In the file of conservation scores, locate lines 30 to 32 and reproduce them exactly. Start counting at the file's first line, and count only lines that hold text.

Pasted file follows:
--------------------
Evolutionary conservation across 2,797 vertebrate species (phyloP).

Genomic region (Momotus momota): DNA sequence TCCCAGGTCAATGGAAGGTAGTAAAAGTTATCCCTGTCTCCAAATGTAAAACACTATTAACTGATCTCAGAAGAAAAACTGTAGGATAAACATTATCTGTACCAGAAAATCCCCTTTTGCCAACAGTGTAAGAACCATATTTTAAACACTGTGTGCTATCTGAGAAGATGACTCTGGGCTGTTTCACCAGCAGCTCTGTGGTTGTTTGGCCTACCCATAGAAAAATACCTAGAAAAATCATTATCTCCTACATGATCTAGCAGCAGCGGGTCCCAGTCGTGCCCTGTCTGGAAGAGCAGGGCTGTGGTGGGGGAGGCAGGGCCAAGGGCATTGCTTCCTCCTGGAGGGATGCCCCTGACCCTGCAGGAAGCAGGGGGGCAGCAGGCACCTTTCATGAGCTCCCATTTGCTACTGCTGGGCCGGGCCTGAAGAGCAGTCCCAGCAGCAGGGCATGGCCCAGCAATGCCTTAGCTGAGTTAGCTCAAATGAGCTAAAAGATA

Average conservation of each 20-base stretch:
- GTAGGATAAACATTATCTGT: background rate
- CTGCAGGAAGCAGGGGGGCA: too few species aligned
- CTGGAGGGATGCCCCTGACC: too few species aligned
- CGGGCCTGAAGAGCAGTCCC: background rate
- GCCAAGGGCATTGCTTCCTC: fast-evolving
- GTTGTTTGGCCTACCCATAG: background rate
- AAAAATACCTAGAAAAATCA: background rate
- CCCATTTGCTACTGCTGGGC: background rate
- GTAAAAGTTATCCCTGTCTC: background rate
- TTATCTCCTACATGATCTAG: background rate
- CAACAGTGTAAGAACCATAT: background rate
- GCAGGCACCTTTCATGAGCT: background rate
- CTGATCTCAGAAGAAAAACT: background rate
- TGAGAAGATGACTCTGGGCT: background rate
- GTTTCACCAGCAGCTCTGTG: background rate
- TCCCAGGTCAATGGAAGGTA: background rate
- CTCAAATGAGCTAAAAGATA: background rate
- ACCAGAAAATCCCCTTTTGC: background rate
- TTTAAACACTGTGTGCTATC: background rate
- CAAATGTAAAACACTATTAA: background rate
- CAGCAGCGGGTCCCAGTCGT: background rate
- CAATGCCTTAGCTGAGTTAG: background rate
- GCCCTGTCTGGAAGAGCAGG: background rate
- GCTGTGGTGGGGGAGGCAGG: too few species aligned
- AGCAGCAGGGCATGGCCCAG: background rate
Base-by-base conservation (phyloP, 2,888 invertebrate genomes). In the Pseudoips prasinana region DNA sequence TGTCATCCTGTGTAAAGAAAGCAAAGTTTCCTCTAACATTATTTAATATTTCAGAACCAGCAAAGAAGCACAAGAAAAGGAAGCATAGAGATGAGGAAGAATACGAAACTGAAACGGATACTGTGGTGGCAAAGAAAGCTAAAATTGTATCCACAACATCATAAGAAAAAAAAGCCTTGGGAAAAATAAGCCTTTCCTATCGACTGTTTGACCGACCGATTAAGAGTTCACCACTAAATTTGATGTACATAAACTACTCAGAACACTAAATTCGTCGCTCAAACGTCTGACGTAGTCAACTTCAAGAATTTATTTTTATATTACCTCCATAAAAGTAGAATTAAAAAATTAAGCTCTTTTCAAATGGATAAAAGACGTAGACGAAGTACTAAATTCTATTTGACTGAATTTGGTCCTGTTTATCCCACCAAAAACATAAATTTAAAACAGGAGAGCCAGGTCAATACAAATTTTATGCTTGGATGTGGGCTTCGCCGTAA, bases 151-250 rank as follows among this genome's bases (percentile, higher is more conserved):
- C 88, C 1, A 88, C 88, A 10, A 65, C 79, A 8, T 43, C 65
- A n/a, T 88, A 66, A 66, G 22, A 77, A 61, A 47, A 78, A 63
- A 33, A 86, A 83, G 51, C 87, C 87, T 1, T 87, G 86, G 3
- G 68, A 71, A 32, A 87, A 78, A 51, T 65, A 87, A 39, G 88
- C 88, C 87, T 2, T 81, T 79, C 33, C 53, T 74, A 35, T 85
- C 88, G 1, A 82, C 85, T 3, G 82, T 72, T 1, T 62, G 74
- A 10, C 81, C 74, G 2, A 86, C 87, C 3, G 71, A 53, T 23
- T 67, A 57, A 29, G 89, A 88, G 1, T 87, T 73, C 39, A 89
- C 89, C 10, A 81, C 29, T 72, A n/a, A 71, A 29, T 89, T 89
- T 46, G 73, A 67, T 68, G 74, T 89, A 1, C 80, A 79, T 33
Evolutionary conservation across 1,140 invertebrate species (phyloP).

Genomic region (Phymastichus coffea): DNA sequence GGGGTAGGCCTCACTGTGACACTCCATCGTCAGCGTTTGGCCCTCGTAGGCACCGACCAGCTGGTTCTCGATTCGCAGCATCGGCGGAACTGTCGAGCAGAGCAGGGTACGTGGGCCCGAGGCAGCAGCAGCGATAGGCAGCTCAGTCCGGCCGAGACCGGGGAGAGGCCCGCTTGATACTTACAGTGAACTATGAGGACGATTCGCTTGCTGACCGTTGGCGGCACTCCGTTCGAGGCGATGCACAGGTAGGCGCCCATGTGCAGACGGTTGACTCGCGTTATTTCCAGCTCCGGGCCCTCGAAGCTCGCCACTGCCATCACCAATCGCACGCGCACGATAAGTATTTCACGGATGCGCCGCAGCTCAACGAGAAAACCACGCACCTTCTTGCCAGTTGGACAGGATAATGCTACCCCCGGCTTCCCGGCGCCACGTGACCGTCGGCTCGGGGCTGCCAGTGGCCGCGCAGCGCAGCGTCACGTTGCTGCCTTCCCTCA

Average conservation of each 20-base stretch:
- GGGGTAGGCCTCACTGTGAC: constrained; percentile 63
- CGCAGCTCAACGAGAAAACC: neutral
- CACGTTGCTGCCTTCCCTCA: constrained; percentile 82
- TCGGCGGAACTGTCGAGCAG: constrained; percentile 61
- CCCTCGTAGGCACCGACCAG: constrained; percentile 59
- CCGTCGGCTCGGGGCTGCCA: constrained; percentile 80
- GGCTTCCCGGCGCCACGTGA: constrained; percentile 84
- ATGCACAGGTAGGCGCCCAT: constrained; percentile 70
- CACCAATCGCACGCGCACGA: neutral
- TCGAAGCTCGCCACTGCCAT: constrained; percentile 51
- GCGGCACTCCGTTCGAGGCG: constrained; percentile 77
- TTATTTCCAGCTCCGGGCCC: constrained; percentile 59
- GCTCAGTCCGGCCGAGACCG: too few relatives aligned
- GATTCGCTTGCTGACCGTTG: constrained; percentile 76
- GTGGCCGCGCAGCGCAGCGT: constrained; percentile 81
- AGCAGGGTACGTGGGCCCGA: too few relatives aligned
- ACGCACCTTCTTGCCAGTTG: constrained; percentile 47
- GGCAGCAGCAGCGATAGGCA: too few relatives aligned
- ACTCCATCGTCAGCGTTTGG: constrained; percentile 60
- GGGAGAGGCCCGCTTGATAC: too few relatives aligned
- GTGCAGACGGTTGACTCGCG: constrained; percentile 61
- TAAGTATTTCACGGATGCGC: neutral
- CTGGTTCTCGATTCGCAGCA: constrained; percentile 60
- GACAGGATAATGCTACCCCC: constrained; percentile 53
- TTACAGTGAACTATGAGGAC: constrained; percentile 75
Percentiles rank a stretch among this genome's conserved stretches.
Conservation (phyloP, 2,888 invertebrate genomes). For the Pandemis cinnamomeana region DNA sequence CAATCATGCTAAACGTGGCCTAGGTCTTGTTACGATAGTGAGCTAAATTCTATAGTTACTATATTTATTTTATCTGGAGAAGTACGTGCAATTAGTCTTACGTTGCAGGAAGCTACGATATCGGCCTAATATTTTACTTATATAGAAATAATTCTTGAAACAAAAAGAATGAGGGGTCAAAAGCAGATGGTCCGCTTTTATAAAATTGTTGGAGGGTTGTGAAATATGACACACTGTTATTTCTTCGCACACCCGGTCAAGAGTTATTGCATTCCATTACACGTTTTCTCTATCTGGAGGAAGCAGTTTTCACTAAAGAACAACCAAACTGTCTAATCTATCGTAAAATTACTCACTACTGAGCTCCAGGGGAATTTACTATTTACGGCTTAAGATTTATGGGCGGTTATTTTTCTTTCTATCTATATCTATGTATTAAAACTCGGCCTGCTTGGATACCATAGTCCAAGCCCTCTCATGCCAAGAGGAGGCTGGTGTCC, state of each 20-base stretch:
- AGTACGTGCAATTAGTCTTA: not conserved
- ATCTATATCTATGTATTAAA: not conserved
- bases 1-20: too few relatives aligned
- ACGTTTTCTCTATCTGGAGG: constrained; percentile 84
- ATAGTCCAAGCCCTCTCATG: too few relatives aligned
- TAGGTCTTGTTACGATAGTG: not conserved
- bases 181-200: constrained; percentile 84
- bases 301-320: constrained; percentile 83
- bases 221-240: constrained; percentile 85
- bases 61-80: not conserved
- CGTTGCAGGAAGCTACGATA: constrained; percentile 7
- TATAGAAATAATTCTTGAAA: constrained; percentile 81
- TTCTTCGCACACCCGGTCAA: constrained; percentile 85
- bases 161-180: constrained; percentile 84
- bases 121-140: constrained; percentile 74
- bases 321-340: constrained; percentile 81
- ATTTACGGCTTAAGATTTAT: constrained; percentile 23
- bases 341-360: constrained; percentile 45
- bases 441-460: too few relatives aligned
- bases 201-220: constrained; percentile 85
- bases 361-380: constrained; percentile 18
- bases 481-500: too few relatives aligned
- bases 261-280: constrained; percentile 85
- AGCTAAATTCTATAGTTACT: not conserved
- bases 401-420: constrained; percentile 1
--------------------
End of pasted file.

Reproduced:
- C 88, C 1, A 88, C 88, A 10, A 65, C 79, A 8, T 43, C 65
- A n/a, T 88, A 66, A 66, G 22, A 77, A 61, A 47, A 78, A 63
- A 33, A 86, A 83, G 51, C 87, C 87, T 1, T 87, G 86, G 3